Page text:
Greetings again from the darkness. Joel Edgerton has become one of the more interesting actors working today. His projects range from indies like Warrior and Animal Kingdomto award winners like Zero Dark Thirtyand big budget releases like The Great Gatsby. He has written screenplays, and now comes his feature length directorial debut … and an impressive debut it is.
Simon (Jason Bateman) and Robyn (Rebecca Hall) are seeking a fresh start as they relocate to Los Angeles from Chicago. A new house and new job are an attempt to put an unfortunate situation regarding an unborn child behind them. Things get off to a great start for them as they buy a beautiful house, and Simon is put up for a promotion. An encounter with Gordo (played by Edgerton) leads to some awkward social interactions and some downright creepy stalking.
The film will work best the less you know about it. The psychological thriller aspects never devolve into the slashfest we have come to expect. Instead the film blurs the lines between good guys and bad guys. In fact, it brings into debate what makes a good person … it even states “you may be through with the past, but the past isn’t through with you”. Do our past misdeeds ever totally fade? What about high school bullies … do they mature? Can the proverbial zebra change its stripes? All of these questions and themes are touched.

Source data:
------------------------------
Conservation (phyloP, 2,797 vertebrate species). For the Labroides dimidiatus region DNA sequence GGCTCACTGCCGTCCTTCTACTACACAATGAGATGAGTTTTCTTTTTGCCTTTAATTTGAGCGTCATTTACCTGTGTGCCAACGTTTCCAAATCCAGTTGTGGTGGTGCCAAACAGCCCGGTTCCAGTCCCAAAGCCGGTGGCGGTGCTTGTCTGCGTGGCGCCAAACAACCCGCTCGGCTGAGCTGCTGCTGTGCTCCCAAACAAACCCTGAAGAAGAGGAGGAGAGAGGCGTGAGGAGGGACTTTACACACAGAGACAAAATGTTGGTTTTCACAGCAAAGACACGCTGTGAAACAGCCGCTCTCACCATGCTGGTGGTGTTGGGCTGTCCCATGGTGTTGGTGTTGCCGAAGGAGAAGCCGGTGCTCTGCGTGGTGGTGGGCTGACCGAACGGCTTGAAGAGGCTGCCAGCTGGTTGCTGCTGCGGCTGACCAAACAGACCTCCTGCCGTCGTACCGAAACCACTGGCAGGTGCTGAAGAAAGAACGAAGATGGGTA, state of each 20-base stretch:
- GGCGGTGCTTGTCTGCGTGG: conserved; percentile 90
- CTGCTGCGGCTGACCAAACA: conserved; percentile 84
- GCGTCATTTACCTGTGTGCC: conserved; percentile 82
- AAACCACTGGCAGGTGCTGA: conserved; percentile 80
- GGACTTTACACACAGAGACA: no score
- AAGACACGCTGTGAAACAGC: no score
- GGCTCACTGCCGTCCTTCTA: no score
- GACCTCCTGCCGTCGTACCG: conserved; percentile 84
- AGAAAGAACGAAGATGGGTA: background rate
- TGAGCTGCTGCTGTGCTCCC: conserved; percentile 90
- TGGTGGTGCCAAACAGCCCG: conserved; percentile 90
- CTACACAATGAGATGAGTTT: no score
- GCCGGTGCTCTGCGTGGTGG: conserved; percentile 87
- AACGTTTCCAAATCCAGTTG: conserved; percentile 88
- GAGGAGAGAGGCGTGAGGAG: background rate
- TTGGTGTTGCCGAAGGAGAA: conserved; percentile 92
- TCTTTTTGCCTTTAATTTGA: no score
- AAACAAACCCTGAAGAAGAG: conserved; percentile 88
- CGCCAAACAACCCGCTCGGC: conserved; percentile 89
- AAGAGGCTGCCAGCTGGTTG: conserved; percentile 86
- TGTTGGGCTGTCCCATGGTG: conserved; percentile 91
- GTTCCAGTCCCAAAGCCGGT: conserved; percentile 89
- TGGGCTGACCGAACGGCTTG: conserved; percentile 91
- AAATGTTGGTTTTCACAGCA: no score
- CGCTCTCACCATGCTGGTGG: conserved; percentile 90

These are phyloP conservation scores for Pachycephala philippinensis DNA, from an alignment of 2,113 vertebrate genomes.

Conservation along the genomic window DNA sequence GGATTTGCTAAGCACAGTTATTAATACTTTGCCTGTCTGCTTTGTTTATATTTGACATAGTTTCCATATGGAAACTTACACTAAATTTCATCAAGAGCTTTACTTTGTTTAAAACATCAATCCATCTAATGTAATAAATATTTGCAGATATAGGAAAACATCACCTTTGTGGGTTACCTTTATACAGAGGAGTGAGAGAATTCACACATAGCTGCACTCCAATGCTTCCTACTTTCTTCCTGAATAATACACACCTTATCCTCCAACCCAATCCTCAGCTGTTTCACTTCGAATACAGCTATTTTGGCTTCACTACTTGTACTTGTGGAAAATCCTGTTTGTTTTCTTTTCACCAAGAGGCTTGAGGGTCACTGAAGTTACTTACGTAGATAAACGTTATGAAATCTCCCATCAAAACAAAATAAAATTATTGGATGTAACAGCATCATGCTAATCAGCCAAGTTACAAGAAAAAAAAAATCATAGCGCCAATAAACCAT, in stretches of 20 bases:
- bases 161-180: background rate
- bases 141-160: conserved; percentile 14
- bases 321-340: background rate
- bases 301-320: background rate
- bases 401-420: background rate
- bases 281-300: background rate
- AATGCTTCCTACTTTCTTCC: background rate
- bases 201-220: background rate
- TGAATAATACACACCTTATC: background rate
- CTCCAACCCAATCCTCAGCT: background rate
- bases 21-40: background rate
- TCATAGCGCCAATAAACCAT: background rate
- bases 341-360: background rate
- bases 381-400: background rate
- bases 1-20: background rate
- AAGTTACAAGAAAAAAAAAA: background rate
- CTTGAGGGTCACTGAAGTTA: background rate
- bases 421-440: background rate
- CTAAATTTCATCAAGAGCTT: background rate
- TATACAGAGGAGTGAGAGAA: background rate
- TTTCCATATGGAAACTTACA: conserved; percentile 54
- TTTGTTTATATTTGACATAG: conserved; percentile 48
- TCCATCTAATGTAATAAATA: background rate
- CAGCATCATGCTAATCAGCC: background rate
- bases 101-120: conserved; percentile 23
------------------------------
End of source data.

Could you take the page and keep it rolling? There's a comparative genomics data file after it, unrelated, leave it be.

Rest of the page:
While you may struggle to identify the protagonist and antagonist, the performances of both Edgerton and Bateman are fun to watch. And it’s Ms. Hall who is the grounding force who initially trusts both men, before questioning everything. There is also a very nice, understated performance from Allison Tolman as an understanding neighbor. Ms. Tolman was terrific in the first year of the “Fargo” series.
Don’t allow anyone to tell you much about this before you see it … just know that it will remind you of the importance of the Golden Rule. Treat others how you would like to be treated … or know that bygones are never bygones.